HSP are often gifted and both groups are at high risk for being misdiagnosed as disabled as when over-stimulated their behaviors reassemble those of autism or ADHD. According  to the article Gifted or ADD,  most people, including most medical professionals, do not realize giftedness is often associated with the following behaviors:
• underachieving
• anger and frustration
• high energy, intensity, fidgeting, impulsivity
• individualistic, nonconforming, stubborn
• disorganization, sloppy, poor handwriting
• forgetful, absentminded, daydreamsoooo
• emotional, moody
• low interest in details

Adults often do not realize a child is gifted because they don’t really know what “gifted” means.  As a result, many gifted children are being medicated for a brain defect they probably don’t have.

Why do Gifted people get misdiagnosed ?

A first reason is that gifted people become you bored easily in settings that average people find tolerable (like school or work).  Boredom leads to restlessness, and restlessness leads to all sorts of problems.  Fast thought processes can lead not only to boredom but to poor handwriting, errors in simple work, disorganization and sloppiness.

A second reason for misdiagnosis stands in that gifted children often go through asynchronous developmental process. Asynchronous development refers to uneven intellectual, physical, and emotional development. In average children, intellectual, physical, and emotional development progresses at about the same rate. That is, the development is in “sync.” However, in gifted children, the development of those areas is out of “sync.” They do not progress at the same rate.

A third reason is that if these children are emotionally intense. People often believe that sensitive children are simply being melodramatic. But these children often have an emotional supersensitivity or overexcitability and they experience emotions more intensely than others.

Emotionally intense gifted children exhibit a super sensitivity of the nervous system that makes them acutely perceptive and sensitive, more discriminating of external stimuli and more analytical and critical of themselves and others. This accounts for the tendency for young emotionally intense gifted children to be described frequently as “hyperactive” and “distractable”.

Emotional intensity is expressed by the gifted through a wide range of feelings, attachments. Compassion, heightened sense of responsibility and scrupulous self-examination. While these are normal for the gifted and appear very early in gifted children, they are often mistaken for emotional immaturity rather than as evidence of a rich inner life.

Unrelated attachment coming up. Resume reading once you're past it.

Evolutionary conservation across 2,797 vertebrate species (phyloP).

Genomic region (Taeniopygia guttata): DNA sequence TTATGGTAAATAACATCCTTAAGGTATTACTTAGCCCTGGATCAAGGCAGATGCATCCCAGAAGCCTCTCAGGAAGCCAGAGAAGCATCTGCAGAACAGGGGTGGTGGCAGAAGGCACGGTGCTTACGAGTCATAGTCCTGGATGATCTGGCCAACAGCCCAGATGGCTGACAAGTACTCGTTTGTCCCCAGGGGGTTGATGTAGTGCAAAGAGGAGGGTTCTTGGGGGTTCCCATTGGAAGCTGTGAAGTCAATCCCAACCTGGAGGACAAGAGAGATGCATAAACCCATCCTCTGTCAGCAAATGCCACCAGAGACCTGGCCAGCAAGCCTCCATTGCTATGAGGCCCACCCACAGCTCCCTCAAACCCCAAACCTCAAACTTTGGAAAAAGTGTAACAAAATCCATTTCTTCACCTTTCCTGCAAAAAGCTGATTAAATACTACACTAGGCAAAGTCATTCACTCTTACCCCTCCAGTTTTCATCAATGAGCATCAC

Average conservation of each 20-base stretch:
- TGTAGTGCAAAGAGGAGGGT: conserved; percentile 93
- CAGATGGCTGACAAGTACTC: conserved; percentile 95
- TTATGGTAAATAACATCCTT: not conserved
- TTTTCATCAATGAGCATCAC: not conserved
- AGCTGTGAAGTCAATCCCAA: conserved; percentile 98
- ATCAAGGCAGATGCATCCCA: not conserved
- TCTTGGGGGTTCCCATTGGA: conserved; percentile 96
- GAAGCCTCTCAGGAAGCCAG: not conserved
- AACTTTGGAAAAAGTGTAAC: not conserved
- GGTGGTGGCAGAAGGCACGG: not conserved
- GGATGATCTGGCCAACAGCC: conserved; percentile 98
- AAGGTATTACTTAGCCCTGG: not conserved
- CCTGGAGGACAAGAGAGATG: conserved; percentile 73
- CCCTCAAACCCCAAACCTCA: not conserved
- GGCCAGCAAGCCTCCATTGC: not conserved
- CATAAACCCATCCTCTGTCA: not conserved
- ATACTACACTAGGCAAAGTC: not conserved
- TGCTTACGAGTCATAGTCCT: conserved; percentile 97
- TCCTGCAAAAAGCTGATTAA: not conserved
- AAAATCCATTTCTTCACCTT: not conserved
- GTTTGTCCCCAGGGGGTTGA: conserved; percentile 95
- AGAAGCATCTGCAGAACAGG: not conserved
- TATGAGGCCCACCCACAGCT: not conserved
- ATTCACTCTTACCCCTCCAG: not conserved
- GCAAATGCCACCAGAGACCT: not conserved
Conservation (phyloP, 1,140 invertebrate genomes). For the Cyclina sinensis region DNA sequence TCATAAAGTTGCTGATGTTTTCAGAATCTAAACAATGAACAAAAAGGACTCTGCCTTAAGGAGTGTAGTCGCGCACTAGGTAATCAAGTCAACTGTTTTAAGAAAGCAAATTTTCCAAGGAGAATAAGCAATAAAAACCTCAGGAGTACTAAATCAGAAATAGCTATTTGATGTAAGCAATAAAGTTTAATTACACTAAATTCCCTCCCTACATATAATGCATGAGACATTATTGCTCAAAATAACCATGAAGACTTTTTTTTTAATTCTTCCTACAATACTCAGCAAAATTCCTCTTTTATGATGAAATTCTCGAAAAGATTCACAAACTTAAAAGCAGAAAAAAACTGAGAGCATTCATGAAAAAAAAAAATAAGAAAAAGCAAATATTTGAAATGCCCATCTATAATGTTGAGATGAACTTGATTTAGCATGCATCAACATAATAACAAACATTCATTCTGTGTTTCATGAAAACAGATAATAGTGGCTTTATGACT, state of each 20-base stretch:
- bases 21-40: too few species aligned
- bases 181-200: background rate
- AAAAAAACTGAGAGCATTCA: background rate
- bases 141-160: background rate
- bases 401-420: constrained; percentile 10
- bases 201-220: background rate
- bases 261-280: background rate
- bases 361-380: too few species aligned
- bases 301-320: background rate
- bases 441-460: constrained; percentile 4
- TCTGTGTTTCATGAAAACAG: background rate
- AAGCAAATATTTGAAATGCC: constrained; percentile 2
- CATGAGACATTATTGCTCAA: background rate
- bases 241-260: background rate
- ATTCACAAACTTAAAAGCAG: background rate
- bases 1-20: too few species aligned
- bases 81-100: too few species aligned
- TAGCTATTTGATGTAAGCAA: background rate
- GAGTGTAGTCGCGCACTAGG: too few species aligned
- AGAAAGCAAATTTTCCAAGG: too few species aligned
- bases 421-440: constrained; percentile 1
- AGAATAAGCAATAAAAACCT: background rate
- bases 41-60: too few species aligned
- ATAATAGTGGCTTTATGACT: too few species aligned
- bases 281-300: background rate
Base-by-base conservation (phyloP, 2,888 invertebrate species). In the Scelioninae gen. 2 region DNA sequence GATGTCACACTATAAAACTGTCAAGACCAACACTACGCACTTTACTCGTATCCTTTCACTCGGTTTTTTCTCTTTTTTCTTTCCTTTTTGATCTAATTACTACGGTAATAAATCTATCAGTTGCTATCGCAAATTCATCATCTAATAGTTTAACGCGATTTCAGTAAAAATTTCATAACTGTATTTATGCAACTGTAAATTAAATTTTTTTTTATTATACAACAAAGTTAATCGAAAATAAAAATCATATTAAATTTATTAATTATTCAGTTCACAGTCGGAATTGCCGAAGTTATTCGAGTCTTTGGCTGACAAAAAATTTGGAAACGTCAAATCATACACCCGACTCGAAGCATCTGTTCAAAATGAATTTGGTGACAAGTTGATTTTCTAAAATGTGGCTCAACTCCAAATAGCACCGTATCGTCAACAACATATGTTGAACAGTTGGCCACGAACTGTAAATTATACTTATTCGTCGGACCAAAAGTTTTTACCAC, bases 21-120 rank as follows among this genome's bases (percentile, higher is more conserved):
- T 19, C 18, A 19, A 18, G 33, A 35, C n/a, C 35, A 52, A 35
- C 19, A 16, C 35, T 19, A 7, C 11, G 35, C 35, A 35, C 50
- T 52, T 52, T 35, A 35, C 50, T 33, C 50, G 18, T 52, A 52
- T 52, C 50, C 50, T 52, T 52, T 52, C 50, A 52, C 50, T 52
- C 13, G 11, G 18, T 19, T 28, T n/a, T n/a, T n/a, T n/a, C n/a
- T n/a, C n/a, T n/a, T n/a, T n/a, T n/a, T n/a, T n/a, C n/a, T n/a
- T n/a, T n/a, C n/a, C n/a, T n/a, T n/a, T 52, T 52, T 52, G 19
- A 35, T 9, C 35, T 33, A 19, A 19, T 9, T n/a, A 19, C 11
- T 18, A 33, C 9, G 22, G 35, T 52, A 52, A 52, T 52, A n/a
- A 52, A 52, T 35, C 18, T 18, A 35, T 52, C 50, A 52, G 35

Feeling everything more deeply than others do is both painful and frightening and sensitivity to society’s injustice and hypocrisy can lead many emotionally intense gifted children to feel despair and cynicism at very young ages.

Finally, these children tend to be intense and get overexited in other areas to the extend of becoming anxious and/or act out in social settings they are not familiar with or when their sensititivites are engaged.

What is intensity / overexcitability?
(The following passage includes adapted excerpts from the following blog posts: http://talentdevelop.com/3388/intensity-of-the-imagination-precious-and-phoebe-in-wonderland/ and http://talentdevelop.com/articles/OIGC.html)

Stephanie Tolan, a writer and advocate for extremely bright children, notes the original Polish word for psychiatrist Dabrowski’s concept of overexcitabilities / excitabilities can be translated more literally as “superstimulatabilities.”

Kazimierz Dabrowski  proposed five different kinds of intensities that some people experience:

Psychomotor – surplus of energy: rapid speech, pressure for action, restlessness impulsive actions, nervous habits & tics, competitiveness, sleeplessness.

Sensual – sensory and aesthetic pleasure: heightened sensory awareness eg sights, smells, tastes, textures, sounds, appreciation of beautiful objects, music, nature, sensitivity to foods and pollutants, intense dislike of certain clothing, craving for pleasure.

Intellectual – learning, problem solving: curiosity, concentration, theoretical & analytical thinking, questioning, introspection, love of learning and problem solving, moral concern, thinking about personal and social moral values.